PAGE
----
This is a particularly good example of native advertising, as while the post is most definitely branded & has an unmistakable angle, the post itself contains some real substance. It outlines the pros và cons of both monthly payment và lump sum pension buyout options, backed up with hard numbers about inflation rates and how accepting a pension buyout offer can affect your tax status.

Why It Works

Yes, it’s blatantly branded nội dung, và Fidelity makes no secret of its services, but this post actually contains more financial advice và insight than most typical Forbes finance & business content. Readers should most definitely remain aware of Fidelity’s agenda when reading, but overall, this native sầu advertisement provides real value lớn the reader, does so in a way that Forbes’ audience would expect, & aligns with the publication’s editorial và stylistic guidelines. A great example.

5. "Hennessy Fuels Our Chase for the Wild Rabbit … But What Does It All Mean?", Vanity Fair

Vanity Fair has a long tradition of publishing effortlessly trendy lifestyle journalism, which makes it an ikhuyễn mãi giảm giá vehicle (pardon the pun) for native advertising.

This native sầu ad combines Clip và written nội dung to lớn go behind the scenes of a video clip about English race car driver Sir Malcolm Campbell, “The Faskiểm tra Man on Earth.” Campbell was the first man to break the 300mph l& tốc độ record way back in 1935, and he remains an enduring symbol of ambition – the perfect gentleman khổng lồ sell top-shelf liquor. Hennessy partnered with creative sầu agency Droga5 to lớn produce the video clip, which coincided with the drink maker’s “Never Stop, Never Settle” campaign.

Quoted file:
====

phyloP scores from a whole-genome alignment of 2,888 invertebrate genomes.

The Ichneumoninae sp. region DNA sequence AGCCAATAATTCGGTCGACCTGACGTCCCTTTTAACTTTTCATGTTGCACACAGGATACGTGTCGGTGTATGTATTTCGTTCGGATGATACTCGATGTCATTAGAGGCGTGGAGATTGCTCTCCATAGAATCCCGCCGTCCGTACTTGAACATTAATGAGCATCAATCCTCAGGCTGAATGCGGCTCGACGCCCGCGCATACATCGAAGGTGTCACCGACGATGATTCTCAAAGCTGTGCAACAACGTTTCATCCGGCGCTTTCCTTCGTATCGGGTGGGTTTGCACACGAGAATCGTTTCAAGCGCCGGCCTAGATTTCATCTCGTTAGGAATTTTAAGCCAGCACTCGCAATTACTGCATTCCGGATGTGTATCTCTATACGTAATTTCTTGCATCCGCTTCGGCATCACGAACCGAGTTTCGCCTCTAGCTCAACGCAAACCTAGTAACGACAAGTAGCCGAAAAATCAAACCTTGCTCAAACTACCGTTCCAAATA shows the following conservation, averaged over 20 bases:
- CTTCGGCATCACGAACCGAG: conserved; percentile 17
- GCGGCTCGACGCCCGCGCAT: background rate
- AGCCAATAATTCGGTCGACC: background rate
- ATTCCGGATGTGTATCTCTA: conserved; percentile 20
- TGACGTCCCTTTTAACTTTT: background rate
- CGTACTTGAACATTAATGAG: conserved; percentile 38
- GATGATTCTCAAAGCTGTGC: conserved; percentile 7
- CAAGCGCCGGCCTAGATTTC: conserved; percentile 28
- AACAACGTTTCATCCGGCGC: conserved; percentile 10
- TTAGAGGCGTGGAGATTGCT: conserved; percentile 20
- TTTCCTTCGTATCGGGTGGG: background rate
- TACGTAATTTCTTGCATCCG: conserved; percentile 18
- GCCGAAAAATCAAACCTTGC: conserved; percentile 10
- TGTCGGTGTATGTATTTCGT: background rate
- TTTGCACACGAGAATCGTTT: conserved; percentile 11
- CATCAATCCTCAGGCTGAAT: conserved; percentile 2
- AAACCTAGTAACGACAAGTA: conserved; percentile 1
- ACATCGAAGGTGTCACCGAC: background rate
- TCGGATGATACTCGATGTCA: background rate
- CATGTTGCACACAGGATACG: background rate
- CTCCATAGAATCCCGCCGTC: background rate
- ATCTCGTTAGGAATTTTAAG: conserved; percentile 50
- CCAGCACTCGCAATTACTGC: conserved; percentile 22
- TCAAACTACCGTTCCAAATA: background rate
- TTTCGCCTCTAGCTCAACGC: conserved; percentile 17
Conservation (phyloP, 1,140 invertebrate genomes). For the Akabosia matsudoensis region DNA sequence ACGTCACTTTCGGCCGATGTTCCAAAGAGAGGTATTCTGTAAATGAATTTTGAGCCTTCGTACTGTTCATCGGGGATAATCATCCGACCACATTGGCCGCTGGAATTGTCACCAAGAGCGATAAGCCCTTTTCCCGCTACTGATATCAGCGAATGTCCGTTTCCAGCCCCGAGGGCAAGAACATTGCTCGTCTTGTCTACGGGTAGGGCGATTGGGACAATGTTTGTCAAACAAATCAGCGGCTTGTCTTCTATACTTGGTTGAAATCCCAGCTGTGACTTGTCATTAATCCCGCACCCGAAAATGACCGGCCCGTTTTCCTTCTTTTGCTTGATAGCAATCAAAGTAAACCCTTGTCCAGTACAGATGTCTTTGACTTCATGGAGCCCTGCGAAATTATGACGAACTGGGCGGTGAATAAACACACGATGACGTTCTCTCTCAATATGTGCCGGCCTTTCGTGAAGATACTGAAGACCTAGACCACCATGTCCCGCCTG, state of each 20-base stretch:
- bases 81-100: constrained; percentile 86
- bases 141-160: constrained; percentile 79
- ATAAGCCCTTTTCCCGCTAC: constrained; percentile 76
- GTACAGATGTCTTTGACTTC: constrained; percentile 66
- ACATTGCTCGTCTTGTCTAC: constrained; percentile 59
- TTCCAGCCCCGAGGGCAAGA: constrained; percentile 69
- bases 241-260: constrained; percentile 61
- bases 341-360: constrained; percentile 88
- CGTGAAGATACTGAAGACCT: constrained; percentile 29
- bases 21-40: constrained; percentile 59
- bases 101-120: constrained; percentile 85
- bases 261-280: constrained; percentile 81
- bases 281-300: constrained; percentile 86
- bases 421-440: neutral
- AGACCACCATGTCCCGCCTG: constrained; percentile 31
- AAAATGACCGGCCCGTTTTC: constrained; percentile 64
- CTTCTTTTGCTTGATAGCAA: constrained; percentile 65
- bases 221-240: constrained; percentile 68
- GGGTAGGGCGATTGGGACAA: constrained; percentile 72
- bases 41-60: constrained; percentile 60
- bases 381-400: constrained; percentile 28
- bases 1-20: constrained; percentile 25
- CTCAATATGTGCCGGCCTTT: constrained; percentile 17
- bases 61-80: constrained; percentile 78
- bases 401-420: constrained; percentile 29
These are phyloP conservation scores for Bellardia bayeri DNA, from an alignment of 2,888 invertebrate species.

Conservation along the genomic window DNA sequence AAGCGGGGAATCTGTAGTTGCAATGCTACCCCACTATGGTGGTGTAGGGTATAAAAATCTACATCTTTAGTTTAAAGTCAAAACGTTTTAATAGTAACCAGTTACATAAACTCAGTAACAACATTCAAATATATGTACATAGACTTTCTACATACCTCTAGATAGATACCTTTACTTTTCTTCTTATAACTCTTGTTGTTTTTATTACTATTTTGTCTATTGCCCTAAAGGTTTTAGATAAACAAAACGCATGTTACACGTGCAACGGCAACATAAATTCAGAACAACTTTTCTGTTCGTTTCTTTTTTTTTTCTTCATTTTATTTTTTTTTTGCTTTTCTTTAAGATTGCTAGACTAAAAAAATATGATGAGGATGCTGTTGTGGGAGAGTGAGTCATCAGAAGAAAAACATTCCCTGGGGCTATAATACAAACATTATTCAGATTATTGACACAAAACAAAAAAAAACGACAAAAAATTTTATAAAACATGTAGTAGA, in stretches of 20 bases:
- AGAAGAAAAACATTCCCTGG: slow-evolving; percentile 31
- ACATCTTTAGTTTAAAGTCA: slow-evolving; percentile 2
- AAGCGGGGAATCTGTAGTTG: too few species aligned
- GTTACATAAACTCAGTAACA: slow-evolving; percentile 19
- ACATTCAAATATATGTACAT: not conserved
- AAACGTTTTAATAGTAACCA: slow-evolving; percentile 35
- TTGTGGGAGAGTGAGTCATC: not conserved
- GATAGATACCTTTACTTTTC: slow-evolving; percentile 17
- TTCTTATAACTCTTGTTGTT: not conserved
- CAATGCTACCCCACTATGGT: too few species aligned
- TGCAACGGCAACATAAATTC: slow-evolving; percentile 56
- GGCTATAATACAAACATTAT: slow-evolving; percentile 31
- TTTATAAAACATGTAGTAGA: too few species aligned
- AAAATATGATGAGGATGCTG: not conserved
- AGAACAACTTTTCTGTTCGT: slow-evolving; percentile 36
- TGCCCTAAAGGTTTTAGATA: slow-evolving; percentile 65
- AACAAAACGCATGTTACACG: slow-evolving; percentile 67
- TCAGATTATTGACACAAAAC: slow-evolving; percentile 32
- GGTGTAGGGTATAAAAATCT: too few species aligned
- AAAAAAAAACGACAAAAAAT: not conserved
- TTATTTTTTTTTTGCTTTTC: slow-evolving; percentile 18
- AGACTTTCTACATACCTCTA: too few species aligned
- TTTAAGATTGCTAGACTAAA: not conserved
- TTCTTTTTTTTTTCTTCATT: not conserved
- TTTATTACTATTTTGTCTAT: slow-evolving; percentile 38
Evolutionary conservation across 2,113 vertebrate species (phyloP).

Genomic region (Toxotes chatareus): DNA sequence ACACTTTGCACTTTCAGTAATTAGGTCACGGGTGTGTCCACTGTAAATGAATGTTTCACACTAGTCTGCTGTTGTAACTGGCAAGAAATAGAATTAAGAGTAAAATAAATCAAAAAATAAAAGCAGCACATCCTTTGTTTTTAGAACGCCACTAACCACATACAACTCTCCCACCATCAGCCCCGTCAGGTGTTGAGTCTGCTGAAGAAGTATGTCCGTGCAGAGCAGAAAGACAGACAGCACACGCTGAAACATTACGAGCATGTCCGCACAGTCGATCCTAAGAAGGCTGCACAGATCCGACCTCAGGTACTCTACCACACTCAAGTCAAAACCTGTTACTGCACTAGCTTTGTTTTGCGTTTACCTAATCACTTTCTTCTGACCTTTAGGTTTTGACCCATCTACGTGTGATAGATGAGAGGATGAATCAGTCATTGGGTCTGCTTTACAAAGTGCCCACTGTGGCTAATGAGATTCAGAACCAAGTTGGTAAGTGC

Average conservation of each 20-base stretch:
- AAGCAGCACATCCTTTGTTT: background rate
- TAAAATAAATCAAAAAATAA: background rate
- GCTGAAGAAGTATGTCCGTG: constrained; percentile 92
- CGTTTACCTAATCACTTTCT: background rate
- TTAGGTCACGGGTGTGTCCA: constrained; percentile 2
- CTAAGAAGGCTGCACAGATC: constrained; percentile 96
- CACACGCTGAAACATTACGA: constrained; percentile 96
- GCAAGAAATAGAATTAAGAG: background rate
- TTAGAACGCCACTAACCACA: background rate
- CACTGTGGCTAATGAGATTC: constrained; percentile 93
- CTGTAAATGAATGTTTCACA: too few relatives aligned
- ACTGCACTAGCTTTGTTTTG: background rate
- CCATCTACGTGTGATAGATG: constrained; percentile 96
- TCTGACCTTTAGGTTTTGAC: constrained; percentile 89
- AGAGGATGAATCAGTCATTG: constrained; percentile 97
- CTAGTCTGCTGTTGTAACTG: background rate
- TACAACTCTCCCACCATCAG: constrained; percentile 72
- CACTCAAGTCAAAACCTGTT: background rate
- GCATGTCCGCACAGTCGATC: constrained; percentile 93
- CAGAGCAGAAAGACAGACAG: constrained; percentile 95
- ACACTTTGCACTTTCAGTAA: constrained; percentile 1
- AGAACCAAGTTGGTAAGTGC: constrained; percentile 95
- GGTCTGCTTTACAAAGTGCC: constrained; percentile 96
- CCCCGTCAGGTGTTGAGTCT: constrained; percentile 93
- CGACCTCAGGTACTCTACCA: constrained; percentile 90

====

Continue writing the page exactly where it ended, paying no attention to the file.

Why It Works

In addition to drawing a subtle yet striking comparison between Campbell’s spirit of adventure và Hennessy’s “Wild Rabbit” campaign (“a metaphor for one’s inner drive to lớn succeed”, according khổng lồ the article), the piece is genuinely interesting. The content’s inevitable hàng hóa placement is handled well, and it doesn’t feel gratuitous or tenuously positioned alongside the subject matter. Finally, the piece is as stylish as a regular Vanity Fair feature, which results in an engaging experience for the reader.

The Hall of Shame: Terrible Native sầu Advertising Examples

Now that we’ve sầu seen how the pros create sponsored nội dung, how about we point and laugh at some of the very worst native sầu advertising examples on the web?

"David Miscavige Leads Scientology lớn Milestone Year," The Atlantic

Although The Atlantic was quichồng to pull this disastrous foray into native sầu advertising from its site soon after it went live sầu, it will live sầu on forever thanks khổng lồ the fine folks at the Poynter Institute for Media Studies, who decided khổng lồ permanently archive sầu it – presumably to lớn prsự kiện such a tragedy from ever happening again.